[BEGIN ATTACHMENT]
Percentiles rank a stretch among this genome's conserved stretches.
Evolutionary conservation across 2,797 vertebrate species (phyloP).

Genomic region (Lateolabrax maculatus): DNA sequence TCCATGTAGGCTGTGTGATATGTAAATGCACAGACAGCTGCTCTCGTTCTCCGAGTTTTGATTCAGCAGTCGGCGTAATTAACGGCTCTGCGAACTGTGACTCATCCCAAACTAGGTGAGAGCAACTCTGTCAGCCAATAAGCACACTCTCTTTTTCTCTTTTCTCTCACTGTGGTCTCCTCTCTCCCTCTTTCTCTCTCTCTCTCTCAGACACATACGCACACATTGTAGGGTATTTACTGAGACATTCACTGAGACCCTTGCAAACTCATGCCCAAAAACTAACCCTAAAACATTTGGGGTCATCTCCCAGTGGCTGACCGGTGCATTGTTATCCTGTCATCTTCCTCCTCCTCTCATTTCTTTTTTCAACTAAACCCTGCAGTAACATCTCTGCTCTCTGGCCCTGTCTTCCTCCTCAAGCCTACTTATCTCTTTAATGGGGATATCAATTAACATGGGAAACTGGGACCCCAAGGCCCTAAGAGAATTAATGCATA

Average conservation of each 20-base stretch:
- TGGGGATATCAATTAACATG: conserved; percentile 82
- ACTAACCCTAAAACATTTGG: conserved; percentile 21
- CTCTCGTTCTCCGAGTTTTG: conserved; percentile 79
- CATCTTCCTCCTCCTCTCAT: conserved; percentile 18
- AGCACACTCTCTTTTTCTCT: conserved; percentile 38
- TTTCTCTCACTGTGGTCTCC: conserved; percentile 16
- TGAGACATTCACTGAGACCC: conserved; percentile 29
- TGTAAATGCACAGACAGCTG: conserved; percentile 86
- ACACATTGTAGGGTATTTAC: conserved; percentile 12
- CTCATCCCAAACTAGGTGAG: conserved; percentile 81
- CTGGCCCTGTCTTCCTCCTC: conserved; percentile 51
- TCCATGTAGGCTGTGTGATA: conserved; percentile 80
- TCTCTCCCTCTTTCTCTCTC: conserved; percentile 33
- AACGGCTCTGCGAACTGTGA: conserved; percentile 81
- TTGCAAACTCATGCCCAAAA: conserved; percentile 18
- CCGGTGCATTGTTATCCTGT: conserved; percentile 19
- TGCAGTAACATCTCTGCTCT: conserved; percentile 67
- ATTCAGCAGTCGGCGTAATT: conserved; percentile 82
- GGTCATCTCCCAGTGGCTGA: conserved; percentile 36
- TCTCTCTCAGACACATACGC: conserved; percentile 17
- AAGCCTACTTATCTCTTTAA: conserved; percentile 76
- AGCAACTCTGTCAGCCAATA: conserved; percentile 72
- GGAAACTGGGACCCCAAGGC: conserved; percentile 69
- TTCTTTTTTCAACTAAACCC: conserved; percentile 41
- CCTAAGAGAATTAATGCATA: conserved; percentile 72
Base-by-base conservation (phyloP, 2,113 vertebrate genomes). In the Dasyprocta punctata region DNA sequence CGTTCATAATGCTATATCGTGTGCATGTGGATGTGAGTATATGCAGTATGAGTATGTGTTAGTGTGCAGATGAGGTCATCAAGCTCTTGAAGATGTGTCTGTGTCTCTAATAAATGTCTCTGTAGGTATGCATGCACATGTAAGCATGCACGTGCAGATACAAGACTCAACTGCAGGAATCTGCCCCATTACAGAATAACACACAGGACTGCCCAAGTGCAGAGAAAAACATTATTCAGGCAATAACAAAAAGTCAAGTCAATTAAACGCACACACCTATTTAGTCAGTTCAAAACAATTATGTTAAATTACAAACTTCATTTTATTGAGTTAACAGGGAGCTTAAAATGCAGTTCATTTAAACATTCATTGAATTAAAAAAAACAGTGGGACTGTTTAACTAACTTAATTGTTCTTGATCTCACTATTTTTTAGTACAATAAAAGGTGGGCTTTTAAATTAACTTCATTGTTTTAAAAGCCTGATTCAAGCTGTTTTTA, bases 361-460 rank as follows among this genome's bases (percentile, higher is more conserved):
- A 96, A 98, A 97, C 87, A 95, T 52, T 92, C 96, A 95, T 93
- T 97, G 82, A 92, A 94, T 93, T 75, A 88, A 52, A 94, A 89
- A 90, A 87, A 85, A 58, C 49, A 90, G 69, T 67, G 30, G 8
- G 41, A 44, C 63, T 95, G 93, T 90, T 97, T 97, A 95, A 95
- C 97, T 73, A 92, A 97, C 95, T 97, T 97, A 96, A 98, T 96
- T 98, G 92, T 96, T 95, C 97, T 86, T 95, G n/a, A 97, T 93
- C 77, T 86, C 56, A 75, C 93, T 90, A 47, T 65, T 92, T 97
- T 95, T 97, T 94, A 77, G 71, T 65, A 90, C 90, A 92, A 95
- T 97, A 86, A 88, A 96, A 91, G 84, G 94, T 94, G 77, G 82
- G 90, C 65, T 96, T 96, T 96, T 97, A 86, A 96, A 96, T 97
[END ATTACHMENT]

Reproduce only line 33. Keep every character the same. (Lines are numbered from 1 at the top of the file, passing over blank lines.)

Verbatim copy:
- A 90, A 87, A 85, A 58, C 49, A 90, G 69, T 67, G 30, G 8